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Auteur (up) Passuni, G.; Barbraud, C.; Chaigneau, A.; Demarcq, H.; Ledesma, J.; Bertrand, A.; Castillo, R.; Perea, A.; Mori, J.; Viblanc, V.A.; Torres-Maita, J.; Bertrand, S. url  doi
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  Titre Seasonality in marine ecosystems: Peruvian seabirds, anchovy, and oceanographic conditions Type Article scientifique
  Année 2016 Publication Revue Abrégée Ecology  
  Volume 97 Numéro 1 Pages 182-193  
  Mots-Clés Anchovy; Engraulis ringens; Guanay Cormorant; Northern Humboldt Current System; occupancy model; oceanographic variability; Pelecanus thagus; Peru; Peruvian Booby; Peruvian Pelican; Phalacrocorax bougainvillii; prey abundance; seasonal breeding; Sula variegata  
  Résumé In fluctuating environments, matching breeding timing to periods of high resource availability is crucial for the fitness of many vertebrate species, and may have major consequences on population health. Yet, our understanding of the proximate environmental cues driving seasonal breeding is limited. This is particularly the case in marine ecosystems, where key environmental factors and prey abundance and availability are seldom quantified. The Northern Humboldt Current System (NHCS) is a highly productive, low-latitude ecosystem of moderate seasonality. In this ecosystem, three tropical seabird species (the Guanay Cormorant Phalacrocorax bougainvillii, the Peruvian Booby Sula variegata, and the Peruvian Pelican Pelecanus thagus) live in sympatry and prey almost exclusively on anchovy, Engraulis ringens. From January 2003 to December 2012, we monitored 31 breeding sites along the Peruvian coast to investigate the breeding cycle of these species. We tested for relationships between breeding timing, oceanographic conditions, and prey availability using occupancy models. We found that all three seabird species exhibited seasonal breeding patterns, with marked interspecific differences. Whereas breeding mainly started during the austral winter/early spring and ended in summer/early fall, this pattern was stronger in boobies and pelicans than in cormorants. Breeding onset mainly occurred when upwelling was intense but ecosystem productivity was below its annual maxima, and when anchovy were less available and in poor physiological condition. Conversely, the abundance and availability of anchovy improved during chick rearing and peaked around the time of fledging. These results suggest that breeding timing is adjusted so that fledging may occur under optimal environmental conditions, rather than being constrained by nutritional requirements during egg laying. Adjusting breeding time so that fledglings meet optimal conditions at independence is unique compared with other upwelling ecosystems and could be explained by the relatively high abundances of anchovy occurring throughout the year in the NHCS.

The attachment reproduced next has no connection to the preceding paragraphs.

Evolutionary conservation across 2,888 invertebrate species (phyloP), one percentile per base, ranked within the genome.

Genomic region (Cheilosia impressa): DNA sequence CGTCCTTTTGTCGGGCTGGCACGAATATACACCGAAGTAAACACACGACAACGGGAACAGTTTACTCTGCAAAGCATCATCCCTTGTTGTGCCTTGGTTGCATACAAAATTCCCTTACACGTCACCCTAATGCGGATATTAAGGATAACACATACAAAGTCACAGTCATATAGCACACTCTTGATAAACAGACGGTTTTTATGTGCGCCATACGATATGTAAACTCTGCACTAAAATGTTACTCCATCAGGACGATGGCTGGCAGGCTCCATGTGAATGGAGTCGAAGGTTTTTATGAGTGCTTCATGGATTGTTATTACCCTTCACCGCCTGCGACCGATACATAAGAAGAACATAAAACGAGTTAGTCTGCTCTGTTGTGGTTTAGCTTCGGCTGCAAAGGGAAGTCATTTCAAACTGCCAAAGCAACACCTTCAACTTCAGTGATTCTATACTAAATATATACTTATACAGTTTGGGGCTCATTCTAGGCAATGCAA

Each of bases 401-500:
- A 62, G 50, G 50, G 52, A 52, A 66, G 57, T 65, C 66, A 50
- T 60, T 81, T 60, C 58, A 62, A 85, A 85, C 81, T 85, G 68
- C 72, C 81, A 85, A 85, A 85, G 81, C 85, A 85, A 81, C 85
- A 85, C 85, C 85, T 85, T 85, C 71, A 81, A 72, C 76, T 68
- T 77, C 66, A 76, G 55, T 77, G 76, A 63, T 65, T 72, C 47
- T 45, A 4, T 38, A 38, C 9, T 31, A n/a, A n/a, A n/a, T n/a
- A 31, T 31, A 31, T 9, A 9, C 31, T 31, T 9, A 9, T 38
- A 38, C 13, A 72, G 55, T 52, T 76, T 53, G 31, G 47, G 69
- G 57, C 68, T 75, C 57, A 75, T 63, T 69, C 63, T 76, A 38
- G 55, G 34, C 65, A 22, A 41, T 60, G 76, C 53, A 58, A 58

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  Numéro d'Appel MARBEC @ isabelle.vidal-ayouba @ collection 1488  
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